Not everything is a task

This week I was using an app called Let’s Meditate to practice meditation every day. At first I started with just 5 minutes and through the week build it up to 15 minutes. I didn’t know what to make of it, so I kept an open mind, but I did really enjoy it.

Meditation brings a lot of benefit and adds a focus to your day. I found I liked to do mine before work in the morning but at weekends, I preferred to do it in the afternoon. It can be hard to take those 5, 10 minutes to just breathe and focus, particularly if you share the house with someone and you’re conscious they may disturb your peace, but I quickly learnt to relax. So much so, that even 15 minutes seemed too short by the time Sunday rolled around.

It also taught me something more about myself. That everything I do tends to end up on my to-do list, regardless of whether it’s something I enjoy or not. So cleaning the bathroom goes alongside reading my book, and writing my blog can be found on the same list as sorting out my business budget.

During this week – finding time to meditate – it occurred to me that this too was a form of task in my head, and I tried to schedule it in. There are arguments for and against this way of doing things. On the one hand, adding the nice things to your to-do list add variety and can be a good reminder. On the other hand, it can end up adding to your overall sense of overwhelm, or you start to resent certain things.

I am a great believer in balance and everything in moderation but I have also realised that parts of my life which were once spontaneous or heart-driven, have become task-orientated. It means I have left myself hardly any time to be bored, to explore and to adventure. There are some days where I wake up and just feel my way through the day, deciding what to do next based on what my heart tells me, and other days where I am so focused on knocking 10 tasks off my list that I forget everything else.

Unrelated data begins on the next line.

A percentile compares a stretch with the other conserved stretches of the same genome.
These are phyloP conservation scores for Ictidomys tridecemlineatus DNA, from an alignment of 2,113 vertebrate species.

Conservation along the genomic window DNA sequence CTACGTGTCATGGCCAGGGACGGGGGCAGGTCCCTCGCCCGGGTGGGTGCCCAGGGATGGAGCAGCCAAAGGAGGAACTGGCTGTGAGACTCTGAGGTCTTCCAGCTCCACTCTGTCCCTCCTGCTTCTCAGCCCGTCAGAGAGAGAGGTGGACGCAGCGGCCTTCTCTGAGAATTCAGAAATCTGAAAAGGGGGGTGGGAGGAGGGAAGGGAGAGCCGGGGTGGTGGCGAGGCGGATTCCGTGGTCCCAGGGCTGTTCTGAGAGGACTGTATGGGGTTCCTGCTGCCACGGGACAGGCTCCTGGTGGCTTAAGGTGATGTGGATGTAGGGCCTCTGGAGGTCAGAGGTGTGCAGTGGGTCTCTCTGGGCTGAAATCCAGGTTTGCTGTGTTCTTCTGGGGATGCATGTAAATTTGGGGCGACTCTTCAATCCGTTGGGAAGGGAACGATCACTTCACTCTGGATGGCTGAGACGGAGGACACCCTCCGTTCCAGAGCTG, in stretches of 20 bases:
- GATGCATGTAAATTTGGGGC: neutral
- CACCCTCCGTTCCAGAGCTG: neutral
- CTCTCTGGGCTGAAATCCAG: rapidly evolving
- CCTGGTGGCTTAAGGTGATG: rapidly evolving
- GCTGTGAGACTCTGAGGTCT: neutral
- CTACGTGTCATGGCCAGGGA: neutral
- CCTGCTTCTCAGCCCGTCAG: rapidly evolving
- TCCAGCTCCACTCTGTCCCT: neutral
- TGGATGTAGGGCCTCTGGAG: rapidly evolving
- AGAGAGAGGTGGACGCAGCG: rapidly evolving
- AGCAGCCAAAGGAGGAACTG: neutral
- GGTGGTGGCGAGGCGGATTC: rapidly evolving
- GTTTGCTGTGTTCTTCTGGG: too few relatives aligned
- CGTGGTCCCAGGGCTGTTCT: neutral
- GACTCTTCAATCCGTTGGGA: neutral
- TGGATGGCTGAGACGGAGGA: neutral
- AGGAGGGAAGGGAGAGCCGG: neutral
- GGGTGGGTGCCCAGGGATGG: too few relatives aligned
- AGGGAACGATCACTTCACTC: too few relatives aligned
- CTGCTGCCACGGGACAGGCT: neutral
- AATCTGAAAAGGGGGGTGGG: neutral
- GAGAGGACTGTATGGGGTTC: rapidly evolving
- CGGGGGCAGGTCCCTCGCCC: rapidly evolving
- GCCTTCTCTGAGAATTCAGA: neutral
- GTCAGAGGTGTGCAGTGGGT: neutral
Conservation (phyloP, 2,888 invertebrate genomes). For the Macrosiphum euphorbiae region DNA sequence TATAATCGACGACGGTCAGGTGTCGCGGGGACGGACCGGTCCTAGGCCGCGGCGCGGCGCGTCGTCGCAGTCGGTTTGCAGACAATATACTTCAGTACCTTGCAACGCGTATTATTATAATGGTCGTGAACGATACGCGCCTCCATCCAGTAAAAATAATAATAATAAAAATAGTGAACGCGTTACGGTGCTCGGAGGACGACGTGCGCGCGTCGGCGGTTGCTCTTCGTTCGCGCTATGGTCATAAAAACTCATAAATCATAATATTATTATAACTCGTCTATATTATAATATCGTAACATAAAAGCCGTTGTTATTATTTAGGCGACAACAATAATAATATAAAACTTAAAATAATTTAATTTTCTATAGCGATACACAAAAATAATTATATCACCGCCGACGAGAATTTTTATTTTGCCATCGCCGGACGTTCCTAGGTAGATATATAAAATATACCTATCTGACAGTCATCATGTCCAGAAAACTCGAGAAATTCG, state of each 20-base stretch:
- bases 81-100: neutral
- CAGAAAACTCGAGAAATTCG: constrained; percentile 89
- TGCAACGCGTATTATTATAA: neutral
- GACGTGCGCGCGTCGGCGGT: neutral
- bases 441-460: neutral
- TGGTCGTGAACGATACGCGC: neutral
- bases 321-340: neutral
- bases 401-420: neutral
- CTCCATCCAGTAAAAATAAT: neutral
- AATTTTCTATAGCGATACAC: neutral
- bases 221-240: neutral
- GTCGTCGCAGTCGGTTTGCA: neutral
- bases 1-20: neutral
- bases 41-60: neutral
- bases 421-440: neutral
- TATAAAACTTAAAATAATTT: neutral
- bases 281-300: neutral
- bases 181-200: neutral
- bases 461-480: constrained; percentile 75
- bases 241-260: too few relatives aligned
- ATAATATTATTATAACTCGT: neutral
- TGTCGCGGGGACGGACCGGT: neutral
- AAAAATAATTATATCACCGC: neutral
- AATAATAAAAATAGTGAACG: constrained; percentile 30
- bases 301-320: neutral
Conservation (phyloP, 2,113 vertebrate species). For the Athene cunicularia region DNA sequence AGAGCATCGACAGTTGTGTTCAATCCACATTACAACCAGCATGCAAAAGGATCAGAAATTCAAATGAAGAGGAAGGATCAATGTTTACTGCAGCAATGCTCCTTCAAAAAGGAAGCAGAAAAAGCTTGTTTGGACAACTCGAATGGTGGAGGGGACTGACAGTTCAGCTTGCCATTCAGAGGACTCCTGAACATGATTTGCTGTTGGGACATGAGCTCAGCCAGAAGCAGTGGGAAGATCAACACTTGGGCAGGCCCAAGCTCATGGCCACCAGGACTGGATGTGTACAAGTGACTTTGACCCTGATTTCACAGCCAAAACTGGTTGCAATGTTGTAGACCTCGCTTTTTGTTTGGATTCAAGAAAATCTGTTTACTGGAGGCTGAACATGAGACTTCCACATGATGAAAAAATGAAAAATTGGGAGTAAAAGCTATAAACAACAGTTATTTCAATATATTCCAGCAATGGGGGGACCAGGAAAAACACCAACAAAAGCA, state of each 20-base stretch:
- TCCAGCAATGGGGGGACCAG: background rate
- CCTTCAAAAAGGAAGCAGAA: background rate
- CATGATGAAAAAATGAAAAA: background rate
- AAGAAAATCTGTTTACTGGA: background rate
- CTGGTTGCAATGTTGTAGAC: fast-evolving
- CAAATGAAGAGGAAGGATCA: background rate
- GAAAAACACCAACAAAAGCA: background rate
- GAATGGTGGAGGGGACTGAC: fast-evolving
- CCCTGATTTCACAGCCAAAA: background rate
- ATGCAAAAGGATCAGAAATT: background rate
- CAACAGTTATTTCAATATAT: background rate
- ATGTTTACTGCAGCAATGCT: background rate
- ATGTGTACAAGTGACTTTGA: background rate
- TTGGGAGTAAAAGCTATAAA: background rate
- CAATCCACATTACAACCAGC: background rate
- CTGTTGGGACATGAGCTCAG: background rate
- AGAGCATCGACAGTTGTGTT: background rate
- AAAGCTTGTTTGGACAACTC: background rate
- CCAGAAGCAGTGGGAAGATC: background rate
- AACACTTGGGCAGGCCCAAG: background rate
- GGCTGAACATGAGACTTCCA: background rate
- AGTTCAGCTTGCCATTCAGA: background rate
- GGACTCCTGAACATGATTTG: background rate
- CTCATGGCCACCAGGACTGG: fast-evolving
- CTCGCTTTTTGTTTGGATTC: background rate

So this week, I am giving myself permission to wipe clean my to-do list. Things will get done because either they need to be, I remember them or I want to do them. No lists. I want to explore how my mind works when it is free of tasks, what it prioritises and what it doesn’t. It is an exercise in self-exploration and freedom. It is about being present, being right here, right now doing what you’re doing.

Live in the moment

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Your body will thank you for rest

Last week I was focusing on rest. On trying to honour what my body needed at this time. It was another gorgeous, sunny week and so I was determined to be out in it, enjoying the summer weather.

I had a growing to do list that included things like finishing reading books, weeding the garden and cleaning the house. The sort of jobs that you don’t always prioritise during the week.

As most of my rest time came at the weekend, I made a promise to myself to do nothing, plan nothing and commit to nothing for Saturday and Sunday. This meant I woke up on Saturday with a full, clear day ahead. At first, I felt a little uneasy with it and started searching for things to do nearby, not used to this sudden freedom. Then I decided to run with it, tune in to what I needed to do for me.

Which is how I ended up taking a picnic to a nearby woodland, doing yoga in a clearing, then sitting and reading my book in the sun. It’s how I ended up weeding my garden and watering my plants. And, it’s how I ended up cleaning the whole house before relaxing on the sofa with a bunch of magazines.

Picnic at Evenley Wood Garden

Picnic in the woods

It’s also the way I led myself into Sunday. Waking up and listening to the birds, taking a stroll in the morning sunshine, completing a craft project and clearing my desk of odd jobs ready for the week ahead.

Instead of feeling exhausted or drained from doing so much, I felt alive and energised. I’d done what my body needed and wanted. I’d fed my mind, body and soul with rich, meaningful activities that give so much back.

I love having plans, and there’s nothing wrong with having them, but this week has taught me that just being with yourself holds so much value and that you don’t always need to be doing things to feel at peace.

It sometimes takes time to relax into just being. But the more you practice, the easier it becomes and I have now earmarked days in my calendar with a note saying ‘Enjoy nothingness’, as a reminder to myself to not plan anything in and just go with the flow.